Before he came over to Lebanon, Baraa Serajeddi thought that Lebanese people lived the way MTV [a Lebanese TV channel] depicted – everyone was comfortable and happy, and they only cared about recreational activities such as partying all night, travelling abroad and so on. He found out, however, that Lebanon was very a similar place to Syria in terms of social and economic standards of living. In fact, it was very like Syria and there was not a huge difference despite what TV suggested.
Serageldin worked for 4 years in a coffee shop in Tripoli, where his work was to serve water pipes [Argileh] to the clients. He continued in his work until he became a master [mu’allem] in his craft. Meanwhile, he was studying English literature at the Lebanese University. At that time, he had to speak using the local Tripolian dialect to avoid the bullying he was subjected to if he spoke using the Syrian dialect. Either when people mocked him or the bullying was done in a more serious way. When he graduated, he changed his field of work to be more civil society oriented. This type of job was viewed socially in a more positive manner. Then, he began to use his native dialect again after he had built confidence during his interaction with the community.
“I used to speak in a Tripolian dialect because I lived in a popular and marginalized area. It was a region where social pressures were building up and taken out on Syrians there. A Syrian man might be beaten up in the middle of the street because he looked wrongly at a local, says Baraa. “In general, however, from beginning my work and my studies up until today I have good relations with Lebanese people who gave me a helping hand in various ways, even on the moral level.”
After his graduation, Baraa got a scholarship from the Lebanese International University to complete a diploma in the education of children with post-traumatic disorders. Later, his network expanded after being limited to the university students that lived with him. This expansion took place while he worked on a project that focused on the educational aspects of 500 students with whom he has direct contact.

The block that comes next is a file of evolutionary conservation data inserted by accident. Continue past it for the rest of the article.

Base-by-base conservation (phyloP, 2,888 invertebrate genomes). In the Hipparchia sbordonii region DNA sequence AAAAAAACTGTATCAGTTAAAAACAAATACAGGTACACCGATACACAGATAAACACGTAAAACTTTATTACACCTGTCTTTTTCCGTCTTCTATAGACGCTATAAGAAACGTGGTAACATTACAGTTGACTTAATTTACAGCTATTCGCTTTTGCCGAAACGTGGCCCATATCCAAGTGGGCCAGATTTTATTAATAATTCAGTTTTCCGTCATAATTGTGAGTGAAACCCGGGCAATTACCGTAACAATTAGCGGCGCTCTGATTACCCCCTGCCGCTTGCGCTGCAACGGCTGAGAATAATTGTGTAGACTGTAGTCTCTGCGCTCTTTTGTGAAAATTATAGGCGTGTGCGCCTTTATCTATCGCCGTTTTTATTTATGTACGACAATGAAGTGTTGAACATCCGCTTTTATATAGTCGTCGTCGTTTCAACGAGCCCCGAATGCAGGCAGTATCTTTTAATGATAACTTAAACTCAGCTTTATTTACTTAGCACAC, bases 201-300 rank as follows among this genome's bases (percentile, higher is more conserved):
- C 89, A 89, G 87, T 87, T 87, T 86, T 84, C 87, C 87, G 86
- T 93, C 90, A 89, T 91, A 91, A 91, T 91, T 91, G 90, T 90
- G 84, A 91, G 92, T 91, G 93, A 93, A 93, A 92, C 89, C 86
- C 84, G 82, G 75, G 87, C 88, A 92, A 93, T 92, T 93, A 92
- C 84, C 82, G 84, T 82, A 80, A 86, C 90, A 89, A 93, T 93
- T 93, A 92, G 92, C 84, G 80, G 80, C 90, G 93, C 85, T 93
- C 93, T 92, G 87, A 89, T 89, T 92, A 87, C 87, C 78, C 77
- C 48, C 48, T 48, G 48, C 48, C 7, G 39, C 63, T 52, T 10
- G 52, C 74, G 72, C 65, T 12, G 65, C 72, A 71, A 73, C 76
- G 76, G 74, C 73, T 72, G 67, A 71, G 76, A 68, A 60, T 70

The period of eight years that Baraa spent in Lebanon changed his views on many things. He has known the whole of Qur'an by heart since the age of 15 because of his religious family. His mother still is responsible for teaching religion to about 500 women in seven mosques in Syria. Today, Baraa defines himself as a spiritual non-devout Muslim because he has many questions that he cannot explain through religion.
“I found myself here in an area where the inhabitants were religious in appearance only but their behavior, way of thinking and everything except their form is contrary to what I considered to be religion.” He adds, “They were violent, liars, evil and opportunistic. This was true in addition to all the things that happened around you and the various disasters that took place shook your innermost convictions. Religion is still a part of my personality, of my way of thinking and my identity, but it does not dominate the other parts of my life.”
On the other hand, the civil society work experience influenced Baraa's understanding of Lebanese society. He understood societies in general rather than in any particular manner in terms of how they behave and why they behave in one way or another. His views were laden with hate and with negative reactions towards previous instances of harassment. Nevertheless, he later learned that people could suffer because of unfairness in the distribution of resources or absence of rights. They would react to that and that it was not their fault per se but those who ruled over them ought to be blamed.
“I met people through social activities who gave you hope, who accepted your presence among them and wanted to work with you hand in hand to benefit their family as well as yours", Baraa says. "When I chose the activities that I took part in, the chances of meeting people who reflected a negative image of Lebanese society became much lower than before.”